Krista Snow is the daughter of long-time and popular Fall River pol Gordie Snow, who died a couple of years ago. While suburban Fall River is at the heart of the district she represents, it is perhaps the most unwieldy district, stretching down to the urbanizing Waverley area, up to rural Beaver Bank and around Shubenacadie/Grand Lake.
First elected in 2003, Snow still hasn't proven herself; perhaps her work commitments---she owns both a greenhouse and a contracting business---limit her time and explain why she asked that an additional $45,000 be added to the budget so that a full-time council assistant could be hired. The motion failed.
She is probably best known for her outspoken support for the failed cat bylaw.
Grade: C-. Krista's Cell: 476-7206
WHAT WE SAID IN 2007 (Grade: C)
"You could say that councillor Snow is a woman of contrasts. Shes an athlete (paddles dragon boat, practices tae kwon do) who ultimately did not support the Halifax Commonwealth Games bid. Shes also a businessperson---a president and CEO of two businesses prior to her time on council ---who did not support the Tex Park towers development to preserve the view from Citadel Hill. The ability to step back and vote against personal sympathy can be considered an asset, but Snow could stand to be more assertive. When asked what she would do if she were mayor, Snow responded, Cant answser this question because I believe the Mayor is doing a fantastic job and I cant think of anything I would do differently. Oh, come now; there must be something we could improve upon."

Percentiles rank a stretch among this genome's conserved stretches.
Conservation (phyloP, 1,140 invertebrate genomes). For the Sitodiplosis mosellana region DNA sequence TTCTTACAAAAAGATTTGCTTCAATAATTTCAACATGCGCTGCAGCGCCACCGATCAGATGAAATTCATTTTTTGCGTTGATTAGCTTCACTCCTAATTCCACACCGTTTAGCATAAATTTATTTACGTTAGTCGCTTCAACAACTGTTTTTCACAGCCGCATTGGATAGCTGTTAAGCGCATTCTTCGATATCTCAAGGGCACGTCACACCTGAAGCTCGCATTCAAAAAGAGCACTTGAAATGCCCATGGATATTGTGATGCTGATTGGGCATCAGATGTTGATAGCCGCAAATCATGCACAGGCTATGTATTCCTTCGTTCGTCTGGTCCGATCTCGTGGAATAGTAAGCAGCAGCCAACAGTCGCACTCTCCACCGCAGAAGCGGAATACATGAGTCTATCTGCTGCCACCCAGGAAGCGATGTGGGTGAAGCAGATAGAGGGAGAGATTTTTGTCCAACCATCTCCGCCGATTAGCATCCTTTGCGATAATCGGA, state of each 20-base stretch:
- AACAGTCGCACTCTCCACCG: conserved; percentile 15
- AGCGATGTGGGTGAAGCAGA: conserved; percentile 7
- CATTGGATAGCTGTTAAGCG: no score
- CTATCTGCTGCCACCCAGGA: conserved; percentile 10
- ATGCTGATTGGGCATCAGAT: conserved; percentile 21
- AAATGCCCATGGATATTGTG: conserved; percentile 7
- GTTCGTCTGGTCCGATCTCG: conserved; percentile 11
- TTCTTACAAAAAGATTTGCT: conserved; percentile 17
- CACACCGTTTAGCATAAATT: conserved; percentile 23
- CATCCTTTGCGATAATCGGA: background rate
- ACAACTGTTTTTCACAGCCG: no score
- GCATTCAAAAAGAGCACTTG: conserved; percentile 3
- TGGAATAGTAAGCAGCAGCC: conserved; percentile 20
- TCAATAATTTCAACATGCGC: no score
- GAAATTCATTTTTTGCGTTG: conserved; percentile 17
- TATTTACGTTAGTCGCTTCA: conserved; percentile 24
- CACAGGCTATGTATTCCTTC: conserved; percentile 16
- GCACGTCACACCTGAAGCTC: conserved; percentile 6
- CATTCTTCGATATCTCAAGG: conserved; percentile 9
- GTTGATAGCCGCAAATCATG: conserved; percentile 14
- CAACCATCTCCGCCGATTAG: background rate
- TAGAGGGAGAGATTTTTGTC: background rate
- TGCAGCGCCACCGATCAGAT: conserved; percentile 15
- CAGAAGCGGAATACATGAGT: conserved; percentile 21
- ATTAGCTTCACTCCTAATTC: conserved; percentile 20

"Remarks: Perhaps too many extra-curricular activities? Snow is heavily involved in community sports and committees, but along with District 3 councillor David Hendsbee, she fought this year for taxpayer-funded assistants to help manage her workload. Some councillors sympathized, but the motion was ultimately defeated. This isnt a knock against Snow, but some councillors with outside jobs have no problem handling their duties, and others without jobs cant keep up? Is being a councillor a full-time job, or isnt it?"